The bluebells were really starting to open, although they were still far from being at their best. They still haven't flowered enough to make a 'blue carpet' on the floor of the woods, but they're on their way. The UK is home to about half of the world's bluebells and some of the best displays occur in our bluebell woods. They really are lovely!
Bluebells are an indicator of ancient woodland and are steeped in folklore. Apparently if you hear a bluebell ring, it's a sign of impending death. Luckily, we didn't hear any ringing today! Although in the language of flowers it's the symbol of everlasting love.
bluebell flowers are an important early nectar source for bees and other insects. Some bees 'steal' the nectar by making a hole in the base of the flower so they can reach the pollen without pollinating the flower.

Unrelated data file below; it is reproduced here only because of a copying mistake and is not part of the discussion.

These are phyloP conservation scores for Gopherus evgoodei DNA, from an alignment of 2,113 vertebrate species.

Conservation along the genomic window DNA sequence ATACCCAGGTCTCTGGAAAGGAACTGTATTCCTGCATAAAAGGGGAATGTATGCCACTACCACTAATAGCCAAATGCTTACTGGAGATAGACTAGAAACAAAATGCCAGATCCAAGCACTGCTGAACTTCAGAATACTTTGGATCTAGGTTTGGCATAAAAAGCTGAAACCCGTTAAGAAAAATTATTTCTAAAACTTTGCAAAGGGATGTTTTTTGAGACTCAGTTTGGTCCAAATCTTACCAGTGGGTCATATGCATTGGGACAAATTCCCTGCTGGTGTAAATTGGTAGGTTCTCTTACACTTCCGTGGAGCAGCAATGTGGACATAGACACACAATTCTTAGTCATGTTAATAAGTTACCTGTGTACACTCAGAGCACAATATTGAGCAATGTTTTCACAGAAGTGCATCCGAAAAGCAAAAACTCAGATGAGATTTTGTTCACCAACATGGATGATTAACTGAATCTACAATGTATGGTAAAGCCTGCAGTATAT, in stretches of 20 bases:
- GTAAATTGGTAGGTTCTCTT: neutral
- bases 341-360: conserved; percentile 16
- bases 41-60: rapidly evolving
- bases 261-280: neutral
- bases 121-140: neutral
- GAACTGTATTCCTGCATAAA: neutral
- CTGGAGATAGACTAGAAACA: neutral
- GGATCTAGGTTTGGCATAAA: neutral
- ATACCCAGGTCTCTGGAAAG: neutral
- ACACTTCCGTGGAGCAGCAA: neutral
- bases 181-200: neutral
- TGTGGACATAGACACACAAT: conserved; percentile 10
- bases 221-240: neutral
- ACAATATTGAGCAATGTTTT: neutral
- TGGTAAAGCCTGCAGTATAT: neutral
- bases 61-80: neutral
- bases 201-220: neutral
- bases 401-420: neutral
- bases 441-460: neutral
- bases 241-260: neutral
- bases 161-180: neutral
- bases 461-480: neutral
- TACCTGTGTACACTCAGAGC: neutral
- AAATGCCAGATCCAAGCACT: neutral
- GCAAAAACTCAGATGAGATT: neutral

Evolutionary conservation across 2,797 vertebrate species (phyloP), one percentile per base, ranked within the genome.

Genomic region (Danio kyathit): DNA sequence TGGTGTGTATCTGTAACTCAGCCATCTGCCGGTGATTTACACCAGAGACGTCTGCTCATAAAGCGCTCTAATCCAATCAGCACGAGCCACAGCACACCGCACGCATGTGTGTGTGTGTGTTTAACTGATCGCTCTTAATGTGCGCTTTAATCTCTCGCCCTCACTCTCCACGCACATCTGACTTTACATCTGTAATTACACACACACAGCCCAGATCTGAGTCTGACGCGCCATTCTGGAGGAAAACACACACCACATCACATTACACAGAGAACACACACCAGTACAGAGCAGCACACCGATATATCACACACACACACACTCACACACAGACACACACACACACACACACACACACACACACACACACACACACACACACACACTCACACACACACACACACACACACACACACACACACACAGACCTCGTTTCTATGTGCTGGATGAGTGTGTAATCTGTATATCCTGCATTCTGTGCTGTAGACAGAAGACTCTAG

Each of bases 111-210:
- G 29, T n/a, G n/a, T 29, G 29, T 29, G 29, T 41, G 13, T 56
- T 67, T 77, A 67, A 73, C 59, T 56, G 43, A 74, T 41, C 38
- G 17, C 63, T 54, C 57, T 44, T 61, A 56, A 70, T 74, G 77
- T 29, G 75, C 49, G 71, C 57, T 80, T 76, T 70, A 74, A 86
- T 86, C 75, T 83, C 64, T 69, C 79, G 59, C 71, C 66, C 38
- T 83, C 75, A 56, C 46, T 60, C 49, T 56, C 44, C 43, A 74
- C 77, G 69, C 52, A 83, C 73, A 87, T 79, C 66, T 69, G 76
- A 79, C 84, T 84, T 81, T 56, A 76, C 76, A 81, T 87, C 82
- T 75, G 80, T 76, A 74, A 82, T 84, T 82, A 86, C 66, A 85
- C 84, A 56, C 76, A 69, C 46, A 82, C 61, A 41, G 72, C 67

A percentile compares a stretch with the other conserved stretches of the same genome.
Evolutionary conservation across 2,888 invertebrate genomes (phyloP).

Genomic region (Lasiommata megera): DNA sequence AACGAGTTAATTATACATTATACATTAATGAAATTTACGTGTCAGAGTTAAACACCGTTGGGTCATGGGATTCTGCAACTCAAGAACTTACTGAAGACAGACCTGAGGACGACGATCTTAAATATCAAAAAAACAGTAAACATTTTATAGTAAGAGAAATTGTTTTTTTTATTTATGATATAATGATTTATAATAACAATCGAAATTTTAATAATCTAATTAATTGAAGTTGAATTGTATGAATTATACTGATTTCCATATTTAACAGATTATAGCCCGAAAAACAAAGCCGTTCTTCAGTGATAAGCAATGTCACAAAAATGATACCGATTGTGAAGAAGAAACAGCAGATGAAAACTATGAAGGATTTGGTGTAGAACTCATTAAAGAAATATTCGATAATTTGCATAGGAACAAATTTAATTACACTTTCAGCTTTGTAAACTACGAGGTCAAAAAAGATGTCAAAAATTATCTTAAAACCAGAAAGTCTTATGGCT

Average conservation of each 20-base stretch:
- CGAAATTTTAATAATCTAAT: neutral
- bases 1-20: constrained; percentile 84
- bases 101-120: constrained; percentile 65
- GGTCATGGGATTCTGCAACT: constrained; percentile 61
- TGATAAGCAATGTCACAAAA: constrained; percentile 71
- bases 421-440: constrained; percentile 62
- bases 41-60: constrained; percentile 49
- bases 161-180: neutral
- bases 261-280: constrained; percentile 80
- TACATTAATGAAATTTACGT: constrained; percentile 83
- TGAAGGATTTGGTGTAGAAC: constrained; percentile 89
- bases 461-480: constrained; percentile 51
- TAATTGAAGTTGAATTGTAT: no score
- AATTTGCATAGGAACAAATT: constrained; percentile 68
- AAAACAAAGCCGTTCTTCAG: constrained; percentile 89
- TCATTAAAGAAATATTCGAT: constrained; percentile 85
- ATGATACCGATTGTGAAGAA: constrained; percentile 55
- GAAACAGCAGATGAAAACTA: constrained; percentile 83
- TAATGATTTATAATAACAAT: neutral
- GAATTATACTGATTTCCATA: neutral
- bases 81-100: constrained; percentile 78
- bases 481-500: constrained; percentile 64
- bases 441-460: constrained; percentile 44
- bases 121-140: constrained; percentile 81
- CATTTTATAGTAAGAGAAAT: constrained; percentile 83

Bluebells have been used for all sorts of things throughout history. In the bronze age, bluebell glue was used to stick feathers to arrows. The Victorians stiffened their collars with the starch extracted from crushed bluebell bulbs and bluebell sap used to be used to bind pages to the spines of books.
There were also a few violets lining the path. They're much easier to overlook than the bluebells, but no less pretty.
Bug Mad Girl gave me a lesson in angles as she looked out for right angles and acute angles in everything. You've got to love a bit of maths practice as you walk around the woods!
Some of the dens are huge and must have taken a lot of work to build.